Following that now infamous crack in this week’s presidential debate, many Americans have been giving Mitt Romney the bird. The big one. Big Bird.
Romney, of course, had indicated that his deficit-cutting plan started with cutting off aid to Sesame Street, name-checking Big Bird, the most beloved character. A few analysts pointed out the absurdity of highlighting a PBS budget cut, which would save taxpayers roughly .00000infinity. But left it at that.
Not so President Obama and his supporters. Obama, the next day—when he finally woke up and said a few things he’d fanned on the previous night—made some wise cracks to big crowds about Romney gunning for the Bird, and maybe Elmo ought to run, too.
Yes, it was a desperate attempt to make up for his debate flop—but it seemed to work. Media started covering it, and yesterday many photos of Obama backers showing up at rallies dressed as Big Bird appeared. It was fun, but with a sharp political edge, probably the best of all combinations today. Jon Stewart referred to the character as America’s “favorite non-fried bird.”
And, by now, there was a strong web meme going, with numerous images including (see above and below) Big Bird strapped to Romney’s car and Oscar the Grouch leading a guerrilla uprising against the Republicans. See more here.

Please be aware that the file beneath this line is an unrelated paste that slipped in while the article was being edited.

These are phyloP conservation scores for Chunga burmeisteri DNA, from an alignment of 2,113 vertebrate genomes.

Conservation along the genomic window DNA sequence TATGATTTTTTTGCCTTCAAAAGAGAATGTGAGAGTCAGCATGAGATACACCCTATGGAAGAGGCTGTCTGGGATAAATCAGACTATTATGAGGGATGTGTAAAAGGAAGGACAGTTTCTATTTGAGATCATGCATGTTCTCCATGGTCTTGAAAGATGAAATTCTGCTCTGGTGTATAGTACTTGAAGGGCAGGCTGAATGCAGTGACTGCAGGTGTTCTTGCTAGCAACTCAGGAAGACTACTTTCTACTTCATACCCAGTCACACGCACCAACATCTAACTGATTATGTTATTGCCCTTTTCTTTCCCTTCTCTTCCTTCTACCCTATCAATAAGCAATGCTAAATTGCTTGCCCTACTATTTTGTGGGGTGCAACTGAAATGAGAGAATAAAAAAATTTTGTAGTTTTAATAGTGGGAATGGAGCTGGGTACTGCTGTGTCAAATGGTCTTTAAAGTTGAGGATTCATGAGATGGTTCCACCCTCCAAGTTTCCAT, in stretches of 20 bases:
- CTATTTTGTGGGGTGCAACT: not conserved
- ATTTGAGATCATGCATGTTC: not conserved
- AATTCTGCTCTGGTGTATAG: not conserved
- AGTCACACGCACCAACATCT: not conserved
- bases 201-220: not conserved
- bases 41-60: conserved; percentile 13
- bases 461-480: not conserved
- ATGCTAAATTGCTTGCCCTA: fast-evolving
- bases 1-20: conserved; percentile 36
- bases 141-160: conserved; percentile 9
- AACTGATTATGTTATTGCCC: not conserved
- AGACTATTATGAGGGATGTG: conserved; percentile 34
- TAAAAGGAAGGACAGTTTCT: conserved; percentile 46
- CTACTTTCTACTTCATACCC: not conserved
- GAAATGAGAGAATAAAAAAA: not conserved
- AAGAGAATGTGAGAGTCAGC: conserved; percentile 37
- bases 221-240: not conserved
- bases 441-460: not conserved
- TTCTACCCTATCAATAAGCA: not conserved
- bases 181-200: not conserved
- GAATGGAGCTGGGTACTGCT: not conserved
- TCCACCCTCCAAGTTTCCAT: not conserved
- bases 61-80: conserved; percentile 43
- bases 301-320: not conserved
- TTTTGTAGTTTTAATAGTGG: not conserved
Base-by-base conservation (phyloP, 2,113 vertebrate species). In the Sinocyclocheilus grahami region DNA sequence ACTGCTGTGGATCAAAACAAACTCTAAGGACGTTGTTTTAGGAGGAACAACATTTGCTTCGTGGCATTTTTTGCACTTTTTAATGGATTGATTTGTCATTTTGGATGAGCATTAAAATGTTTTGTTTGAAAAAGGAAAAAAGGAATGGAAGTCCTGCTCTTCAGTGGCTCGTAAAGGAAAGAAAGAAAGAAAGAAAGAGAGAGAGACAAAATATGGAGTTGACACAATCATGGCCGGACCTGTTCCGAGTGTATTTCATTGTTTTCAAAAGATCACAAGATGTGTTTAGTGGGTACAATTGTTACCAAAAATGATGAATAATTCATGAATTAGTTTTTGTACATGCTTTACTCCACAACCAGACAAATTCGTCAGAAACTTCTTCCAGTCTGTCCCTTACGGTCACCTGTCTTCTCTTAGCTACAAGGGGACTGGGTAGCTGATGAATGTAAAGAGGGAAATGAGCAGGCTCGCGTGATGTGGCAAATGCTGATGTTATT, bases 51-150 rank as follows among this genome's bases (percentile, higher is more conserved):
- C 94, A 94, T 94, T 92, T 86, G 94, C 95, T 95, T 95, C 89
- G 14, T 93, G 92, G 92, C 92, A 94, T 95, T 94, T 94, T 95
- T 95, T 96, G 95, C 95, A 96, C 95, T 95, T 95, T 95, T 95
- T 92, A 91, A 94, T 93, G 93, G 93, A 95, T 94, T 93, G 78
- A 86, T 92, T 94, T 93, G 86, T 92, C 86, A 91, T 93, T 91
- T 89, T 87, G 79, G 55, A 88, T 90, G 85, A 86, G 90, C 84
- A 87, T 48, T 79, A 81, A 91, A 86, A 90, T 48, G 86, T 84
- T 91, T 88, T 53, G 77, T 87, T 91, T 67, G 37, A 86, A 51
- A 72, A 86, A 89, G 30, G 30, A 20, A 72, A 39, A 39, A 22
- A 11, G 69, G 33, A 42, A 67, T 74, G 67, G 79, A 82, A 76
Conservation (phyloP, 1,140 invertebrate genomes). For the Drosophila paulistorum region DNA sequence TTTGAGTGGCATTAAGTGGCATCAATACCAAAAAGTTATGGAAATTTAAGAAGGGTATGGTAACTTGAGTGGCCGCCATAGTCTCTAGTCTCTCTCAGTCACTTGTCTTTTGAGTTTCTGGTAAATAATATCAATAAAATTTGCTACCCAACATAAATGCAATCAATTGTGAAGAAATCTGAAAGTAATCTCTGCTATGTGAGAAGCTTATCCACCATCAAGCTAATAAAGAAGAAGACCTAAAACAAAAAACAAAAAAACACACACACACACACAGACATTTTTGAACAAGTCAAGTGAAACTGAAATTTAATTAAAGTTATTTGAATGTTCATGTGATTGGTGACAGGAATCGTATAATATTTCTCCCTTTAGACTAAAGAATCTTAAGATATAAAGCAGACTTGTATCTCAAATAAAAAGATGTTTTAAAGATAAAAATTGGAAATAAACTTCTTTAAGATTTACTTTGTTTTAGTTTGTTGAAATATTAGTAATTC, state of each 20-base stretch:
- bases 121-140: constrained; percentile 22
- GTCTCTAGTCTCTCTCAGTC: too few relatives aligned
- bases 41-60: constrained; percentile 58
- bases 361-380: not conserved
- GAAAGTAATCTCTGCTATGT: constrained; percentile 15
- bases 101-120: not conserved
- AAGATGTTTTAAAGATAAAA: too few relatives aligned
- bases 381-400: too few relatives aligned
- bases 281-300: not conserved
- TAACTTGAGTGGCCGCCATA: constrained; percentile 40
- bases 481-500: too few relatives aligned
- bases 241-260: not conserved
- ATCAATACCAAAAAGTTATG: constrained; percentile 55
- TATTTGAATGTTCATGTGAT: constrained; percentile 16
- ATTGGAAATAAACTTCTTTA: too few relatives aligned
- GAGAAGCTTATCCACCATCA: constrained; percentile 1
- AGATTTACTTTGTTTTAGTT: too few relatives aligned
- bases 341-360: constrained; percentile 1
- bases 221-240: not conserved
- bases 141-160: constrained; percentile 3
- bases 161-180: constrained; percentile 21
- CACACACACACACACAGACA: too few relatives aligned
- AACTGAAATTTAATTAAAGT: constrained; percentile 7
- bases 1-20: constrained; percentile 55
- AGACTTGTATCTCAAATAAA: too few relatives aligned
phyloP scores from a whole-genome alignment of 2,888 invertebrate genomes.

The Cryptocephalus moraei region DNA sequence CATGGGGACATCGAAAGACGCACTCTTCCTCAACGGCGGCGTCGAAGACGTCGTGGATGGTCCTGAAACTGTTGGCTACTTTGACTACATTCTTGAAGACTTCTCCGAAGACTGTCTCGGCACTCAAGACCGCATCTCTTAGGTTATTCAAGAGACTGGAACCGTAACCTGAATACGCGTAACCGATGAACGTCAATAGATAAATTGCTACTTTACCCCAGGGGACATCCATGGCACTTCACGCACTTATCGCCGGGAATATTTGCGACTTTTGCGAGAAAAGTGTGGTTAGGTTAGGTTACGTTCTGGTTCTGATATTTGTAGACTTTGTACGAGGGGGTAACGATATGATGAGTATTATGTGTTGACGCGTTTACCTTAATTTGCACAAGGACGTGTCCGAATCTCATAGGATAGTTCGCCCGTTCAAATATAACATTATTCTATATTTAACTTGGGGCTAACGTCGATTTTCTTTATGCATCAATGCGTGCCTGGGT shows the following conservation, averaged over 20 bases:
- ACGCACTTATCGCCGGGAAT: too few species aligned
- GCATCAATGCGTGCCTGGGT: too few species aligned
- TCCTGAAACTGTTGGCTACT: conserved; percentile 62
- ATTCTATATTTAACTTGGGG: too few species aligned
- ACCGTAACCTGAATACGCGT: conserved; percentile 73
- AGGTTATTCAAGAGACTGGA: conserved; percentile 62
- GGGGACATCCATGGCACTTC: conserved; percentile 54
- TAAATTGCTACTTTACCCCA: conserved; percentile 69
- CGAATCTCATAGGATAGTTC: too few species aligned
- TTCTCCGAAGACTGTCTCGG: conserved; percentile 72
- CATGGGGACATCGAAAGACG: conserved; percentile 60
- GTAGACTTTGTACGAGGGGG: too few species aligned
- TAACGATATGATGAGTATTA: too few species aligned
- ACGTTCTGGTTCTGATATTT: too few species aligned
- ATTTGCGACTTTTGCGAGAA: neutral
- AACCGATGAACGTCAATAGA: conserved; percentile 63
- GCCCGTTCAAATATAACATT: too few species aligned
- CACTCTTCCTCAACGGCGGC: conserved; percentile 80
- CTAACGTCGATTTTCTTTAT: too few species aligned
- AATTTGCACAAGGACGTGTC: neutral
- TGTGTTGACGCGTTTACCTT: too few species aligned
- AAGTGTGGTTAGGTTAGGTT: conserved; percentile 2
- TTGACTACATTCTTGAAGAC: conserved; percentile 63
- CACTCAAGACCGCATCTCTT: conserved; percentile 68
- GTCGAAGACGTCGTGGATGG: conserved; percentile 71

Rick Santorum was reduced to telling a TV interviewer, ‘You can kill things and still like them.” He then referred to hunting. So: roast and eat Big Bird? This wasn’t helping Romney at all.
And here’s a NYT report that is almost–but not quite–laughable: "As Politico reported, ‘Most Americans think public broadcasting receives a much larger share of the federal budget than it actually does,’ according to a poll conducted for CNN last year. The results of that survey, which asked respondents to estimate what share of the federal budget was spent on certain programs, found that just 27 percent of Americans knew that the money for PBS and NPR was less than 1 percent of government spending. Remarkably, 40 percent guessed that the share was between 1 and 5 percent and 30 percent said it was in excess of 5 percent — including 7 percent who said that more than half of the federal budget was spent on television and radio broadcasts."
[[In other news, hear me talk about another amazing campaign—the highly influential 1934 governor’s race in California starring Upton Sinclair—on NPR’s “On the Media this week, related to my book, listen here.]]